There must be a digital revolution in the travel and hospitality sector. The last 20 years have seen profound changes in the economic sector. With the rise of new technologies, the old world, based on a physical model, has given way to new, fully dematerialized models. Particularly exposed, the hotel sector must face a set of societal, economic, and technological developments.
A new world, new threats
The digital revolution has had a strong impact on many sectors, such as transport (aviation, taxis, etc.) or local commerce. For example, a third of US shopping centers are on the verge of closing. A major upheaval, due in part to competition from Amazon.
Through this technological means, new players such as Netflix or Uber have succeeded in a few years in disrupting existing models and becoming essential. A rapid development made possible by the democratization of the web and mobile devices has enabled these pure players to quickly afford a virtual reality monopoly situation by showing themselves to be more agile than traditional players.
A formidable competition in travel and hospitality sector
These developments have not spared the hotel industry. In a decade, companies in the travel and hospitality sector like Airbnb and Booking have come to cannibalize a well-established business model. Although they cannot be relocated, hotel establishments have lost significant market share with the arrival of this innovative competition, which is shaking up the game’s rules.
A travel and hospitality platform like Airbnb quickly established itself by its strength, which is based on 3 axes:
- a wide choice of accommodation;
- good value for money
- offer in line with new consumer expectations.
The platform offers 4 million homes on its site. This is more than all the Accor, Marriott, Hilton, and Intercontinental groups combined.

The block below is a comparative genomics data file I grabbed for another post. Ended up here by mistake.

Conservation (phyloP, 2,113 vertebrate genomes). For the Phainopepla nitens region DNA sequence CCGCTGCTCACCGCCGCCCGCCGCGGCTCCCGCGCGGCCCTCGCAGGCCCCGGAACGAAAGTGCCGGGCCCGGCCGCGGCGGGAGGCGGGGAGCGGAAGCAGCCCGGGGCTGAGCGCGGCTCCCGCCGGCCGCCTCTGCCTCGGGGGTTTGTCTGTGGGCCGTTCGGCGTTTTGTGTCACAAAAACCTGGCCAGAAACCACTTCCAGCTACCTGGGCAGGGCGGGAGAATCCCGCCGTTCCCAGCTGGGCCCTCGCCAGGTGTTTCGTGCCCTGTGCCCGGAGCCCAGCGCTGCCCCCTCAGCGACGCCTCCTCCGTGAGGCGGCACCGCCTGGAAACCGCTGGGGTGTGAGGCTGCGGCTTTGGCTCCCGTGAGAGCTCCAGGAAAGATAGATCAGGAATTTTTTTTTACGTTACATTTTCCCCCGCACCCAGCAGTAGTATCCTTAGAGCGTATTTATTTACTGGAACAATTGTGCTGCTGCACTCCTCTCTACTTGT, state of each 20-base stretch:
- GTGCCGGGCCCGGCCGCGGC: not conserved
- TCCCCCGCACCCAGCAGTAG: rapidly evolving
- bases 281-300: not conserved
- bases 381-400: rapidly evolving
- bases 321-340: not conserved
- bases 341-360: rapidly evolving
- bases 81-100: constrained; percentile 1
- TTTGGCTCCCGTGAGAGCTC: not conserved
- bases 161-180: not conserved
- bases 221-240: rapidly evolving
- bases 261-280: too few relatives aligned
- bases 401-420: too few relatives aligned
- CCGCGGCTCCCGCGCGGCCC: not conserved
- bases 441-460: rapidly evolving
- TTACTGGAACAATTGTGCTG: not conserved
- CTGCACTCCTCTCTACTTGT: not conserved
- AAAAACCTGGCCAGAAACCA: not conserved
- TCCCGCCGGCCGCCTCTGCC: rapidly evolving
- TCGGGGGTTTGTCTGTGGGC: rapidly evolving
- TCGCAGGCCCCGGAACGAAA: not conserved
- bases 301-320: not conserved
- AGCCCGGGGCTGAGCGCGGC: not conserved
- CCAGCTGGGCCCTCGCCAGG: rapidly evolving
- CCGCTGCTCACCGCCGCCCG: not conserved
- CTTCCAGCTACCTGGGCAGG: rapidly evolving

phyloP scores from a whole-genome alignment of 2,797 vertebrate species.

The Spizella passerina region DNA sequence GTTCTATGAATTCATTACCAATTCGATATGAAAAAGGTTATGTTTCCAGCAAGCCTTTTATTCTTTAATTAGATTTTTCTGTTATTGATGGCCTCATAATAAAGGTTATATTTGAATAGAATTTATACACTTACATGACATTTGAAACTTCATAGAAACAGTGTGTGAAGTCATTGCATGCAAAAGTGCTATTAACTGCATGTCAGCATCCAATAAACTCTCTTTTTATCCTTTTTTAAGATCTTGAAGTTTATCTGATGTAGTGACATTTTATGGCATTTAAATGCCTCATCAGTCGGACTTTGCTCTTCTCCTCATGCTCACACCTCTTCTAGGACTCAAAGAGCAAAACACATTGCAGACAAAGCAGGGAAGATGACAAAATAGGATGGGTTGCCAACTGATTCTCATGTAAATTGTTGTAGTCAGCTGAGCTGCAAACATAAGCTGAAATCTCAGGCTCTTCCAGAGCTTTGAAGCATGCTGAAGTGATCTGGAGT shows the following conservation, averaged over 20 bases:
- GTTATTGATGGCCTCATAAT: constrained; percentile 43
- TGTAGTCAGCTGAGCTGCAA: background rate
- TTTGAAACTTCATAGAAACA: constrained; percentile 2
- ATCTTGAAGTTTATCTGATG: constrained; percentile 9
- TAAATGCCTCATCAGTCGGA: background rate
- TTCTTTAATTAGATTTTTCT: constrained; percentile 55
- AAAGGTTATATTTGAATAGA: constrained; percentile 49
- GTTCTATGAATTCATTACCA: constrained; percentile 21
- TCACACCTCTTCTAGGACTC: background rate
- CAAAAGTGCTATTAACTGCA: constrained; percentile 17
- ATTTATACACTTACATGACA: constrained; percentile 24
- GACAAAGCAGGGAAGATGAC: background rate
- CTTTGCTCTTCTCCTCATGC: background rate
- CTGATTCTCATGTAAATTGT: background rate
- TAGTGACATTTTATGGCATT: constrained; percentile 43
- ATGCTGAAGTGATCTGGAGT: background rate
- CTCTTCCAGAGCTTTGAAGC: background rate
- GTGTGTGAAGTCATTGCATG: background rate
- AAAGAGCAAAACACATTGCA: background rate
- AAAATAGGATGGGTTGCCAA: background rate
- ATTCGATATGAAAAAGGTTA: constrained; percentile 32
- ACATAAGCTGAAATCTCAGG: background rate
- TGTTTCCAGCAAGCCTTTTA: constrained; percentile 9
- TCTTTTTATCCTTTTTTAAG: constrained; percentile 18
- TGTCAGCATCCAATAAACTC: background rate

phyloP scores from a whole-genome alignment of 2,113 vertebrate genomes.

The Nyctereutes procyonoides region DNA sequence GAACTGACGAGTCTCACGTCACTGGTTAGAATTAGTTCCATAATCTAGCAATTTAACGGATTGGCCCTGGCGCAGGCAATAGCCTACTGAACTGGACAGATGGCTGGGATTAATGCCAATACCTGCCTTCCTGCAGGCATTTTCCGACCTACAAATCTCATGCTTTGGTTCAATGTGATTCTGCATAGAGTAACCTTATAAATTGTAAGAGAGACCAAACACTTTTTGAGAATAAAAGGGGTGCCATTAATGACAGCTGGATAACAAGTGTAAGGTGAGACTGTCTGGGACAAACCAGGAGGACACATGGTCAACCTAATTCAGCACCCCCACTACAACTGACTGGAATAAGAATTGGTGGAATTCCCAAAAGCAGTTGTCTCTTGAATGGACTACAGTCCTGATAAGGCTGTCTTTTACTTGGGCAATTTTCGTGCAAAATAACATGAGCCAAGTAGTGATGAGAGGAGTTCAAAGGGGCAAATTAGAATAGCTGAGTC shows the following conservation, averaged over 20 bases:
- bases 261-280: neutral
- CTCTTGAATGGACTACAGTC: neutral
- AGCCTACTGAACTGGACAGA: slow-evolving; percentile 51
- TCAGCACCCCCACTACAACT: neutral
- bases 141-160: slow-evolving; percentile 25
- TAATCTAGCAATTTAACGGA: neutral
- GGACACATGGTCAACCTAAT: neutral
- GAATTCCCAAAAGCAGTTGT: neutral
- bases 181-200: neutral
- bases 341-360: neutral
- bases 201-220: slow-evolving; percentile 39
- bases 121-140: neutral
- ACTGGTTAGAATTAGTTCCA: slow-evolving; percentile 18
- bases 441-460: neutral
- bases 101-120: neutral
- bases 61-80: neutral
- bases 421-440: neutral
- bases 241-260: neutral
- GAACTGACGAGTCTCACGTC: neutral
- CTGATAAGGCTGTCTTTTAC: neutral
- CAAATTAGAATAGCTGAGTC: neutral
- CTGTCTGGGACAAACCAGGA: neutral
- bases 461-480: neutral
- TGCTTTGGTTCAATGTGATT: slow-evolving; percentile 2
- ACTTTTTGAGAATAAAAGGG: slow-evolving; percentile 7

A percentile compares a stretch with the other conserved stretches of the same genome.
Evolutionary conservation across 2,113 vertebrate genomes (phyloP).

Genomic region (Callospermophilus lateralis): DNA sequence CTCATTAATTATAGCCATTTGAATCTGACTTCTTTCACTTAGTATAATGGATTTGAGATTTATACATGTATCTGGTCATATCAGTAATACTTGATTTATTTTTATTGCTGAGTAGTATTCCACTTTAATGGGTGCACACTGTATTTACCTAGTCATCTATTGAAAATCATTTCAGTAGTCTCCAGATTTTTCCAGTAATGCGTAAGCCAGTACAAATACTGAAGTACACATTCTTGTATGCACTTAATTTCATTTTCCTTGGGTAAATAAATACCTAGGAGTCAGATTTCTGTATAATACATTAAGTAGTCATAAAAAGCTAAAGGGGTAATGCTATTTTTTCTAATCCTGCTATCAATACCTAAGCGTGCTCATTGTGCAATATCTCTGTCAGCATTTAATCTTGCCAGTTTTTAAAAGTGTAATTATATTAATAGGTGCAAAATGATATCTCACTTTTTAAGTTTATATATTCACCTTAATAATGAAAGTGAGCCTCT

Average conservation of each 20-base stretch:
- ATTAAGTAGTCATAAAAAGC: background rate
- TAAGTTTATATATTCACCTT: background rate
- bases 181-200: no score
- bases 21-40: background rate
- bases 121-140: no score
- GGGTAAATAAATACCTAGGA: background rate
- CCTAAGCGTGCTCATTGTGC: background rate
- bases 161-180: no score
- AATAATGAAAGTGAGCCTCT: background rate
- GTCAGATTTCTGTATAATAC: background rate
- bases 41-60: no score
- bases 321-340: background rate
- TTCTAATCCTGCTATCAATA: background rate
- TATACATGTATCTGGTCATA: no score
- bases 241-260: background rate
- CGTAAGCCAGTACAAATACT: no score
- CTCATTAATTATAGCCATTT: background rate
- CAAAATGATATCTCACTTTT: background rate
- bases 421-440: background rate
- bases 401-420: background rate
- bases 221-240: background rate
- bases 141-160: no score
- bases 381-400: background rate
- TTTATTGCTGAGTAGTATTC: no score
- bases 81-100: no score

To meet these expectations, the travel and hospitality sector is turning to technology. Innovation makes it possible to meet customer expectations, stand out from the competition, and attract new customers.
While I was doing research on the Internet of Things and more generally using technologies in hotels, I was surprised by the technological explosion taking place in this industry. I share with you what I have learned.
Technology at the service of efficiency in travel and hospitality sector
In 2014, PricewaterhouseCoopers’ study already showed the hotel industry as the 5th industry to invest the most in sensors. Looking at industry news, this investment is now crucial to a positive customer experience.
Automation of check-in and check-out
To improve their efficiency, hotels are looking to automate their check-in process.
Mobile check-in is well on the way to becoming a standard, which will allow hoteliers to focus more on the guest experience.
Expansion of “keyless” systems in the coming years
Entrance cards will soon disappear and make way for smartphone applications, which will effectively “be the key” to rooms.
Creating a more personalized experience
Personal data has become the number one resource for businesses. There is a lot of information hidden in this data, and it can help hoteliers add a “personal touch” to each guest’s stay.
Imagine that a hotel knows that its client is fond of exercise, or if they have a food intolerance (or preference). He will offer his guest, for example, free access to the gym or even welcome him with a personalized basket intended for his consumption.
The role of technology is no longer in doubt when it comes to the travel and hospitality sector future. Still, there is something technology can never really replace the human connection.
Today, human interactions are less and less frequent, but they are of much greater value when they do. Hoteliers cannot afford to forget about this human interaction.